The Collected Writings of the Master Archivist

About

The Him Mark Lai Digital Archive Project is an online resource that shares the broad scope of Lai’s scholarship. This project creates a single portal for accessing and understanding the master archivists’ research materials and methods while following the paths of his historical interpretations. 

It will allow the international scope of this preeminent Chinese-American figure to have worldwide impact through the internet.

Users will explore a wide array of research and interpretative materials include documents from multiple institutions including: the Bancroft Library, the University of California at Berkeley’s Ethnic Studies Library, and the Chinese Historical Society of America.

For the first time, this institutional collaboration will allow bilingual access (English and Chinese) to Lai’s extensive writings. Archived works range from collections of research materials, groundbreaking articles, books, audio recordings, film, etc.

The Chinese Historical Society of America aims to bring awareness and understanding of the depth of Lai’s contributions to Chinese American history.

In honor of his legacy, the Him Mark Lai Digital Archive Project creates an interface for worldwide access for today and future generations.

About Him Mark Lai

Him Mark LaiHim Mark Lai (November 1, 1925–May 21, 2009) was internationally known as “the dean of Chinese American studies” for his many years as a historian, writer, and community activist. He is, as The Chronicle of Higher Education proclaimed, “the scholar who legitimized the study of Chinese America.”

Him Mark was born in San Francisco’s Chinatown to immigrant parents who worked in a garment shop. He earned a degree in mechanical engineering from UC Berkeley in 1947 and worked at the Bechtel Corporation for more than three decades.

Against the backdrop of the social radicalism of the 1950s and ‘60s, Him Mark discovered his passion for historical research and wrote for the SF bilingual weekly East-West, marking the beginning of his career as a historical scholar. In 1965, Him Mark joined the Chinese Historical Society of America, using his bilingual skills to translate genealogies and his research skills to gather pivotal information.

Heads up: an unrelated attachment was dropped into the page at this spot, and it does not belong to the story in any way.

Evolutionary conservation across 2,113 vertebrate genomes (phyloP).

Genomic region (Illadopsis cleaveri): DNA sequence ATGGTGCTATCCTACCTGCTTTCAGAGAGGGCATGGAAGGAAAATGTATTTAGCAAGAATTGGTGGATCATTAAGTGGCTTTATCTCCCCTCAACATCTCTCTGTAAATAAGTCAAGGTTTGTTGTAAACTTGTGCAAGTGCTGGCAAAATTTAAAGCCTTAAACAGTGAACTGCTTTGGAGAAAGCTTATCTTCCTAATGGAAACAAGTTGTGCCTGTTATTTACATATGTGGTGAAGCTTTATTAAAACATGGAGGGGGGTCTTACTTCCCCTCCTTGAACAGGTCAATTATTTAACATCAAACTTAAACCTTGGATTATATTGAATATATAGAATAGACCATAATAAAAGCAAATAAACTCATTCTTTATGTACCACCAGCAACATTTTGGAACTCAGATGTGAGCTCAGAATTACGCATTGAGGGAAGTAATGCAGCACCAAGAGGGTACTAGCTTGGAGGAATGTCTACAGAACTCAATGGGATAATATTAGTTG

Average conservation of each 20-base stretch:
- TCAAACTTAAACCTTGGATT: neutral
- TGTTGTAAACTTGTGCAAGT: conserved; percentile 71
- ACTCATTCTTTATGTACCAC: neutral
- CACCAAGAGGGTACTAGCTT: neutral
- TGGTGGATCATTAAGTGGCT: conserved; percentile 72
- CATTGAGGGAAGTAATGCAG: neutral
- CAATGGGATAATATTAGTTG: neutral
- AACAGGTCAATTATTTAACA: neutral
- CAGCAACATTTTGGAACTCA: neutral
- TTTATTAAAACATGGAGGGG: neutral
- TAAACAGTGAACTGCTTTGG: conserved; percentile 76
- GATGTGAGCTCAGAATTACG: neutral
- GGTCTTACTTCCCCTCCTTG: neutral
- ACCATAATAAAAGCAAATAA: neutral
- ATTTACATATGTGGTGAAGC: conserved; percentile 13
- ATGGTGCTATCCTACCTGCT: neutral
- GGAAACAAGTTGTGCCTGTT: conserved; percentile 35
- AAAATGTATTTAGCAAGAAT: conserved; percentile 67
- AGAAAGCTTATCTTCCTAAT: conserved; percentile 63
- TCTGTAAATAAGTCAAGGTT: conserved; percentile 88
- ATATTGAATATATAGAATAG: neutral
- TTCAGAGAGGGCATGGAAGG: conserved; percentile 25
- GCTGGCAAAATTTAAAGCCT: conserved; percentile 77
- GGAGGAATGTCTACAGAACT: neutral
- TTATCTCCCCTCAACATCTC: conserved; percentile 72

In 1969, with Thomas Chinn, he published the widely used “The History of Chinese in America: A Syllabus.” That year, he co-taught the first Chinese-American history class in the nation with architect and fellow historian Phil Choy at San Francisco State College.

Him Mark’s involvement in study of Taishan emigrant villages by UCLA and Zhongshan University in Guangzhou inspired the “In Search of Roots” program a decade later for young Chinese Americans to learn about their ancestral history. Subsequent years also saw the publication of many books, such as Becoming Chinese American, Chinese American Voices: From the Gold Rush to the Present, as well as a feature role in the 2004 documentary Him Mark Lai: The People’s Historian.

Integral in founding the historical society’s annual journal, Chinese America: History and Perspectives, Him Mark also co-curated CHSA’s main exhibit, “The Chinese of America: Toward a More Perfect Union,” while publishing many notable books, including Island: Poetry and History of Chinese Immigrants on Angel Island, 1910-1940 and with Professors Gordon Chang and Judy Yung, Chinese American Voices: From the Gold Rush to the Present.

Posthumously, Him Mark Lai published Chinese American Transnational Politics (2010) and Him Mark Lai: Autobiography of a Chinese American Historian (2011). In 2011, the San Francisco Library rededicated the Chinatown/Him Mark Lai Branch Library in Lai’s honor.